Phillip Wiggins, disabled Allamanda Elementary fourth grader, says he was wrongly disciplined
6:28 PM, Jun 5, 2013
12:24 AM, Jun 6, 2013
PALM BEACH GARDENS, Fla. - An Allamanda Elementary fourth grader says he was wrongly suspended for allegations he says are not true.
10-year-old Phillip Wiggins is an albino which makes it hard for him to see. His mother says his disability requires that he wear special sunscreen and glasses.
"He is albino which means he has no pigment in his skin and very little pigment in his eyes," Phillip's mother Lucille Wiggins said.
Wiggins says two weeks ago, while on a school field trip to St. Augustine, he was accused of taking pictures inside a restroom. He says he didn't do it.
"I had my camera in my pocket. It fell out, and when I was about to put it in my pocket some kid pushed me up against the stall. My feet slipped under me and I was trying to pick myself back up. He started laughing and he left the room. The teacher only saw what was happening for two seconds and heard the laughing. She supposed I was trying to take a picture," Phillip Wiggins said.
Six days later, Phillip says he was called into the assistant principal's office.
"They threatened they would call DCF and the police and I was afraid they would take me away from my mom and take me to prison. In my head I was thinking they are wrong. I wasn't going to lie and say I did it. I was keeping my ground," Phillip said.
Phillip says he continued to deny what happened, but the school chose to suspend him.
According to disciplinary documents, a teacher "witnessed Phillip standing near a bathroom stall with his camera over the wall of the stall and in the process of taking a picture of another student using the bathroom."
That's when his mother hired attorney Dena Sisk Foman.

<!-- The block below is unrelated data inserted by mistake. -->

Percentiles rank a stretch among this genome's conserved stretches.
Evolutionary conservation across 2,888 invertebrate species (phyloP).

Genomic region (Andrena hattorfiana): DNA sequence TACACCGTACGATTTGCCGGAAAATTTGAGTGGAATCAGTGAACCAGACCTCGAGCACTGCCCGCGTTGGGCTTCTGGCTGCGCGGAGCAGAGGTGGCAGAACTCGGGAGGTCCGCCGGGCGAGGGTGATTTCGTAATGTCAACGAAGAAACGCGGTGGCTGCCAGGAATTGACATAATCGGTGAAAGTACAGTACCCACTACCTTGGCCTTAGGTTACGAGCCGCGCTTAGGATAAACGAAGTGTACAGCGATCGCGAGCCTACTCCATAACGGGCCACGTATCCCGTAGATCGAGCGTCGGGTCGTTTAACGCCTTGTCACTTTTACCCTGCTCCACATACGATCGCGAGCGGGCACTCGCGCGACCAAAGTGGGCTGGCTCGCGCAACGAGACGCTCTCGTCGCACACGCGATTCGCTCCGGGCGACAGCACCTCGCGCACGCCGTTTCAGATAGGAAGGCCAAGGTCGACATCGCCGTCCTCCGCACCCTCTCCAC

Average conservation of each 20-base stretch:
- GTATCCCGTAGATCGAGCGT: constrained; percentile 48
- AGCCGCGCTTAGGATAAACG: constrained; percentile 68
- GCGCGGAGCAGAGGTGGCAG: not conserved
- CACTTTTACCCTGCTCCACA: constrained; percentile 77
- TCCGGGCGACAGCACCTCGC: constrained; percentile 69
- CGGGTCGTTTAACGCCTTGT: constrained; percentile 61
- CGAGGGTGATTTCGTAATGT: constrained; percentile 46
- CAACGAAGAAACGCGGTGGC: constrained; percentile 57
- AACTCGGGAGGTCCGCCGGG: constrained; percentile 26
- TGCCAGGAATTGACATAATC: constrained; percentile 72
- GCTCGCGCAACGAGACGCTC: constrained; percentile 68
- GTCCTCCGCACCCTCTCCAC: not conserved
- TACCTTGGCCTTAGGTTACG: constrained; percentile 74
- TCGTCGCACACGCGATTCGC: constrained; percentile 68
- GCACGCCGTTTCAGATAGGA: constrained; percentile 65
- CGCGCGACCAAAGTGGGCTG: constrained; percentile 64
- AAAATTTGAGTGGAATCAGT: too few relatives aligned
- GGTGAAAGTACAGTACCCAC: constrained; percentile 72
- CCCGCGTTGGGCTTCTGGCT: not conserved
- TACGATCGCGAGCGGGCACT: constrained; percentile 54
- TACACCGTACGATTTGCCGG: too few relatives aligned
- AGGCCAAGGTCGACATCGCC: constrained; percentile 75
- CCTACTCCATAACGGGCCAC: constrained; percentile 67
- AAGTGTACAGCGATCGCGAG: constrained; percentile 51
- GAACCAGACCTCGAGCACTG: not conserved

"You can't pull a child in there and accuse them of something this heinous and threaten them with calling DCF and the police before you have investigated the claim or at least called the parent," Foman said.
Foman says the Palm Beach County School District didn't follow disability laws because administrators didn't contact Philip's mom before taking action.
"Because he is disabled, he is entitled to additional due process protections," Foman said.
Phillip's mother says she cried for days when her son was suspended. She says he has never been in trouble before.
"I feel they are doing this because I'm a single parent and they don't think I have the financial means to bring attention to a situation where my son was wronged," Lucille Wiggins said.
The Palm Beach County School District's spokeswoman released this statement: "School Administrators followed proper procedures for student discipline. The School District does not comment on individual incidents due to student confidentially laws."
The Department of Children and Families has also started an investigation. According to a spokeswoman, their investigation started on June 5th. She said they typically being investigations within 24 hours of being notified.
Foman says she is working to get the ten-year-old into a private school next school year.